8 Little Ways To Reduce Stress When It's Coming At You From All Angles, According To Experts

Some days are so packed to the brim with stress that when I finally get home and try to relax, it seems almost impossible. Between anxiety-inducing stories in the daily news cycle and the stress of a fully loaded to-do list, cultivating a sense of calm can prove to be a serious challenge. Personally, meditation has been life-changing in helping both my body and my mind chill out a little throughout the day. These little ways to reduce stress, like practicing mindfulness, are so important to find and create in your own daily routine, and lucky for you, I've rounded up some of the best suggestions that experts have to offer on the subject.

The thing is, if you feel like life in general has gotten more stressful in the last year or so, you're not wrong: The latest results of Gallup's Negative Experience Index, which tracks people's reported negative emotions across the globe every year, showed that, in 2017, stress levels were worse than they'd been in a decade. Nearly 40 percent of people surveyed said they experience "a lot of worry or stress," up two percentage points from the year before, according to the report. In other words, pretty much all of us could use some tips on how to dial down our stress levels.

While all of these suggestions are recommended by experts, keep in mind that they may not work immediately, or they may not work for you at all. Take some time to see what works best for your individual body and mind, and if need be, don't hesitate to explore other, more professional mental health resources.

"I would encourage [you to] try a stress relief activity three times before you give up on it," Dr. Helen Odessky, a licensed clinical psychologist and author of the book Stop Anxiety from Stopping You, tells Elite Daily in an email. "If you are in a constant state of stress, your body will often resist practicing relaxation," she explains. "Trying it a few times gives you a chance to truly test it out."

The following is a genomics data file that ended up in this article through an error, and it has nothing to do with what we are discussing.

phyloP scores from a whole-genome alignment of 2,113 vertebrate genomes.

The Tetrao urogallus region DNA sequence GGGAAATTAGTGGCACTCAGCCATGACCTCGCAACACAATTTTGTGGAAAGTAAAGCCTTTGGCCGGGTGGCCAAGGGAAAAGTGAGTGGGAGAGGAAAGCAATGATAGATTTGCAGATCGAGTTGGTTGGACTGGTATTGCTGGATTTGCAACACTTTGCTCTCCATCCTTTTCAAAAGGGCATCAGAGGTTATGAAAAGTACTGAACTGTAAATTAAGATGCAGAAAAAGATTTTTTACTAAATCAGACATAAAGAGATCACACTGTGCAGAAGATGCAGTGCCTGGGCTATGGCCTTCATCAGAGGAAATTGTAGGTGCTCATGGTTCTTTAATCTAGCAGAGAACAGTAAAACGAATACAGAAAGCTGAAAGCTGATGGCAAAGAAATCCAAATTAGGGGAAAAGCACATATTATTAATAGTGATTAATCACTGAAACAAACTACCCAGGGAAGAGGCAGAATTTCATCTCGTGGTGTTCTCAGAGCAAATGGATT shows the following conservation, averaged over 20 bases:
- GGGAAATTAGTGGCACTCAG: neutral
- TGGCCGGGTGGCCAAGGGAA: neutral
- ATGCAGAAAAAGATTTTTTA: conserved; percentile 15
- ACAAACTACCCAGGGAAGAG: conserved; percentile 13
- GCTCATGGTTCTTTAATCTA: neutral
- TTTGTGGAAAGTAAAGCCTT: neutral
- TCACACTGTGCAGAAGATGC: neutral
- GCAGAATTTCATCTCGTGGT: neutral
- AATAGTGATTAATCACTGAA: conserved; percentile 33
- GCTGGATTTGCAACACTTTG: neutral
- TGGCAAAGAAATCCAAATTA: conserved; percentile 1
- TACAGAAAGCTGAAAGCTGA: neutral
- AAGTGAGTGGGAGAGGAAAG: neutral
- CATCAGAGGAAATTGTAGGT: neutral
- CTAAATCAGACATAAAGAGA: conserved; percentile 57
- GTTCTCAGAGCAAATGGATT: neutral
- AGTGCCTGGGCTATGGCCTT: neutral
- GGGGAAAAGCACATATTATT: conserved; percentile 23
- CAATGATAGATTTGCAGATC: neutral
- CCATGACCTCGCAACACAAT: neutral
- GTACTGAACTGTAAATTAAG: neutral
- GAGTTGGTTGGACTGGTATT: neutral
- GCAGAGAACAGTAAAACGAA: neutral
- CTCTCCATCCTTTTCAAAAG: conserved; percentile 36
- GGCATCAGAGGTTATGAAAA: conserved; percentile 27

Figure Out Some Of Your Triggers

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Before you start treating the stress in your everyday life, it's a good idea to identify what parts of your schedule might be making the stress worse. Lisa Diers, a registered dietitian/nutritionist and yoga therapist who specializes in eating disorder recovery, tells Elite Daily that taking a close look at your routine might help you handle things a little more easily.

"For example," Diers says, "if you notice that waking up late and rushing to work makes you feel stressed and affects your capacity to handle other stressful events that may happen throughout your day, you may benefit from waking up earlier and giving yourself more time in the morning." A simple switch like this really could make all the difference, she explains.

Focus Your Breathing

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"Remembering to breathe is so valuable when we are feeling any strong emotion," Jennifer Rogers, Ph.D., an assistant professor and graduate program co-director at the Wake Forest University Department of Counseling, tells Elite Daily. "Slow down the 'out' breath if you can, like you were blowing out a candle."

Since breathing is something you literally do all day long, there's no need to make time for this tip. Just reach for it any time you're feeling particularly stressed, and be sure to pay attention to how the tension in your body melts away with each inhale and exhale.

Try A Tapping Technique